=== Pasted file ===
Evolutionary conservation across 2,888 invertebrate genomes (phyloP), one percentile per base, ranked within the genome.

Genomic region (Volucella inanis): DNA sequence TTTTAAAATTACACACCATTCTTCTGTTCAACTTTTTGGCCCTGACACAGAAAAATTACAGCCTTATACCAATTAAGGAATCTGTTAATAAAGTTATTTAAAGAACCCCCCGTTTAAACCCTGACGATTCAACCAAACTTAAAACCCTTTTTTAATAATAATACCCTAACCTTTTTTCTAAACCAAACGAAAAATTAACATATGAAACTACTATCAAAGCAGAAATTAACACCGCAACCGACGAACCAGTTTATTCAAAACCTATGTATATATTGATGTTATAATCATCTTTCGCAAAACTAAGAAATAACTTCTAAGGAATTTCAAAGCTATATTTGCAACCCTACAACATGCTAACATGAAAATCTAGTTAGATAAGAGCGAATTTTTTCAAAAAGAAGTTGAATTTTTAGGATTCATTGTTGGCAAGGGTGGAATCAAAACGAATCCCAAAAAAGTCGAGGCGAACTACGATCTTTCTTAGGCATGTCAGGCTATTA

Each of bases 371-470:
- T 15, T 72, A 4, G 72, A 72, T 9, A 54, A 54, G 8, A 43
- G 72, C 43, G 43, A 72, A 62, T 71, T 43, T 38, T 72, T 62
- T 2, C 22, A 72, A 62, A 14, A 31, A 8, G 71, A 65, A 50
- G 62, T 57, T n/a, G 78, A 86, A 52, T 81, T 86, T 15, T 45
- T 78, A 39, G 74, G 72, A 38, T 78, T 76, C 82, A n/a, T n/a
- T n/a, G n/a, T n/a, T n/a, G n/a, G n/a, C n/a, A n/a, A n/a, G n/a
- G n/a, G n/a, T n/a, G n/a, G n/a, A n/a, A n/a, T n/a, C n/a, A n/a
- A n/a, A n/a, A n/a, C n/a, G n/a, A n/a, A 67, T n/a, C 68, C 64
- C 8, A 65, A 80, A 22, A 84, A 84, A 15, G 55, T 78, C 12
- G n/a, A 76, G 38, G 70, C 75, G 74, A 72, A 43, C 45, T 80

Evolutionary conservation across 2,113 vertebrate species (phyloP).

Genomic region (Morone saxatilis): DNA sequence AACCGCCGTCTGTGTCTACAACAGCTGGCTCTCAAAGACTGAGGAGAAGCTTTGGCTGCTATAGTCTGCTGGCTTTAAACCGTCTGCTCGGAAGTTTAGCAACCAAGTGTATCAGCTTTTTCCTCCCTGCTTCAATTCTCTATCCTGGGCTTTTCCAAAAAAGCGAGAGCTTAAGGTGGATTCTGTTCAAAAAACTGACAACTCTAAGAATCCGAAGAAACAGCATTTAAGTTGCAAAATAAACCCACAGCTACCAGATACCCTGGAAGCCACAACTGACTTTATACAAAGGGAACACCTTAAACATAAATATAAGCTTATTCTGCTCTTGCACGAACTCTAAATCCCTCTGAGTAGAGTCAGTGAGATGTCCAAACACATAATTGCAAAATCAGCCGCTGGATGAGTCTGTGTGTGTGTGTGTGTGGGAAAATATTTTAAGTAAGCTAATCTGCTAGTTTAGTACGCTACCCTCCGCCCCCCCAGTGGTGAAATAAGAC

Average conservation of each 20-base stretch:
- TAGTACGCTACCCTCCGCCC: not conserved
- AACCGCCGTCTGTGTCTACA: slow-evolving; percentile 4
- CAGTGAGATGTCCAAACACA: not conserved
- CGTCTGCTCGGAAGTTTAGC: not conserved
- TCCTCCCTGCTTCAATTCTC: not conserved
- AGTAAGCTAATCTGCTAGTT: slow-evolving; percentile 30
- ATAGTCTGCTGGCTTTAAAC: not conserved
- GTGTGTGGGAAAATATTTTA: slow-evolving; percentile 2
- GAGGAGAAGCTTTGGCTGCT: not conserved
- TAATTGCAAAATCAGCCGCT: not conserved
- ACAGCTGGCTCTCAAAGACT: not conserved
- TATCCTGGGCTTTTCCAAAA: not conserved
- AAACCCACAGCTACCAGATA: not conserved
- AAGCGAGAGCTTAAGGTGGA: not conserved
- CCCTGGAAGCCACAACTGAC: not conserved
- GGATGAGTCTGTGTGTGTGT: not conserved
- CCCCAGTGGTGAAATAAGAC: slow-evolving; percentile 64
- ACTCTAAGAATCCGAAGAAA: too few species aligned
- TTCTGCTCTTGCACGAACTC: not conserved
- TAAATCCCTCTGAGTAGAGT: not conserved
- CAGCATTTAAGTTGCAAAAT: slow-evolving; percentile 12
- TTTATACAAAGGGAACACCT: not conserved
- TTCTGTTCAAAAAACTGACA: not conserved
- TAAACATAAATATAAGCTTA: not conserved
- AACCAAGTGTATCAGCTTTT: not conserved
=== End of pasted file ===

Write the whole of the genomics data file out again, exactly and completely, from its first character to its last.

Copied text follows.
Evolutionary conservation across 2,888 invertebrate genomes (phyloP), one percentile per base, ranked within the genome.

Genomic region (Volucella inanis): DNA sequence TTTTAAAATTACACACCATTCTTCTGTTCAACTTTTTGGCCCTGACACAGAAAAATTACAGCCTTATACCAATTAAGGAATCTGTTAATAAAGTTATTTAAAGAACCCCCCGTTTAAACCCTGACGATTCAACCAAACTTAAAACCCTTTTTTAATAATAATACCCTAACCTTTTTTCTAAACCAAACGAAAAATTAACATATGAAACTACTATCAAAGCAGAAATTAACACCGCAACCGACGAACCAGTTTATTCAAAACCTATGTATATATTGATGTTATAATCATCTTTCGCAAAACTAAGAAATAACTTCTAAGGAATTTCAAAGCTATATTTGCAACCCTACAACATGCTAACATGAAAATCTAGTTAGATAAGAGCGAATTTTTTCAAAAAGAAGTTGAATTTTTAGGATTCATTGTTGGCAAGGGTGGAATCAAAACGAATCCCAAAAAAGTCGAGGCGAACTACGATCTTTCTTAGGCATGTCAGGCTATTA

Each of bases 371-470:
- T 15, T 72, A 4, G 72, A 72, T 9, A 54, A 54, G 8, A 43
- G 72, C 43, G 43, A 72, A 62, T 71, T 43, T 38, T 72, T 62
- T 2, C 22, A 72, A 62, A 14, A 31, A 8, G 71, A 65, A 50
- G 62, T 57, T n/a, G 78, A 86, A 52, T 81, T 86, T 15, T 45
- T 78, A 39, G 74, G 72, A 38, T 78, T 76, C 82, A n/a, T n/a
- T n/a, G n/a, T n/a, T n/a, G n/a, G n/a, C n/a, A n/a, A n/a, G n/a
- G n/a, G n/a, T n/a, G n/a, G n/a, A n/a, A n/a, T n/a, C n/a, A n/a
- A n/a, A n/a, A n/a, C n/a, G n/a, A n/a, A 67, T n/a, C 68, C 64
- C 8, A 65, A 80, A 22, A 84, A 84, A 15, G 55, T 78, C 12
- G n/a, A 76, G 38, G 70, C 75, G 74, A 72, A 43, C 45, T 80

Evolutionary conservation across 2,113 vertebrate species (phyloP).

Genomic region (Morone saxatilis): DNA sequence AACCGCCGTCTGTGTCTACAACAGCTGGCTCTCAAAGACTGAGGAGAAGCTTTGGCTGCTATAGTCTGCTGGCTTTAAACCGTCTGCTCGGAAGTTTAGCAACCAAGTGTATCAGCTTTTTCCTCCCTGCTTCAATTCTCTATCCTGGGCTTTTCCAAAAAAGCGAGAGCTTAAGGTGGATTCTGTTCAAAAAACTGACAACTCTAAGAATCCGAAGAAACAGCATTTAAGTTGCAAAATAAACCCACAGCTACCAGATACCCTGGAAGCCACAACTGACTTTATACAAAGGGAACACCTTAAACATAAATATAAGCTTATTCTGCTCTTGCACGAACTCTAAATCCCTCTGAGTAGAGTCAGTGAGATGTCCAAACACATAATTGCAAAATCAGCCGCTGGATGAGTCTGTGTGTGTGTGTGTGTGGGAAAATATTTTAAGTAAGCTAATCTGCTAGTTTAGTACGCTACCCTCCGCCCCCCCAGTGGTGAAATAAGAC

Average conservation of each 20-base stretch:
- TAGTACGCTACCCTCCGCCC: not conserved
- AACCGCCGTCTGTGTCTACA: slow-evolving; percentile 4
- CAGTGAGATGTCCAAACACA: not conserved
- CGTCTGCTCGGAAGTTTAGC: not conserved
- TCCTCCCTGCTTCAATTCTC: not conserved
- AGTAAGCTAATCTGCTAGTT: slow-evolving; percentile 30
- ATAGTCTGCTGGCTTTAAAC: not conserved
- GTGTGTGGGAAAATATTTTA: slow-evolving; percentile 2
- GAGGAGAAGCTTTGGCTGCT: not conserved
- TAATTGCAAAATCAGCCGCT: not conserved
- ACAGCTGGCTCTCAAAGACT: not conserved
- TATCCTGGGCTTTTCCAAAA: not conserved
- AAACCCACAGCTACCAGATA: not conserved
- AAGCGAGAGCTTAAGGTGGA: not conserved
- CCCTGGAAGCCACAACTGAC: not conserved
- GGATGAGTCTGTGTGTGTGT: not conserved
- CCCCAGTGGTGAAATAAGAC: slow-evolving; percentile 64
- ACTCTAAGAATCCGAAGAAA: too few species aligned
- TTCTGCTCTTGCACGAACTC: not conserved
- TAAATCCCTCTGAGTAGAGT: not conserved
- CAGCATTTAAGTTGCAAAAT: slow-evolving; percentile 12
- TTTATACAAAGGGAACACCT: not conserved
- TTCTGTTCAAAAAACTGACA: not conserved
- TAAACATAAATATAAGCTTA: not conserved
- AACCAAGTGTATCAGCTTTT: not conserved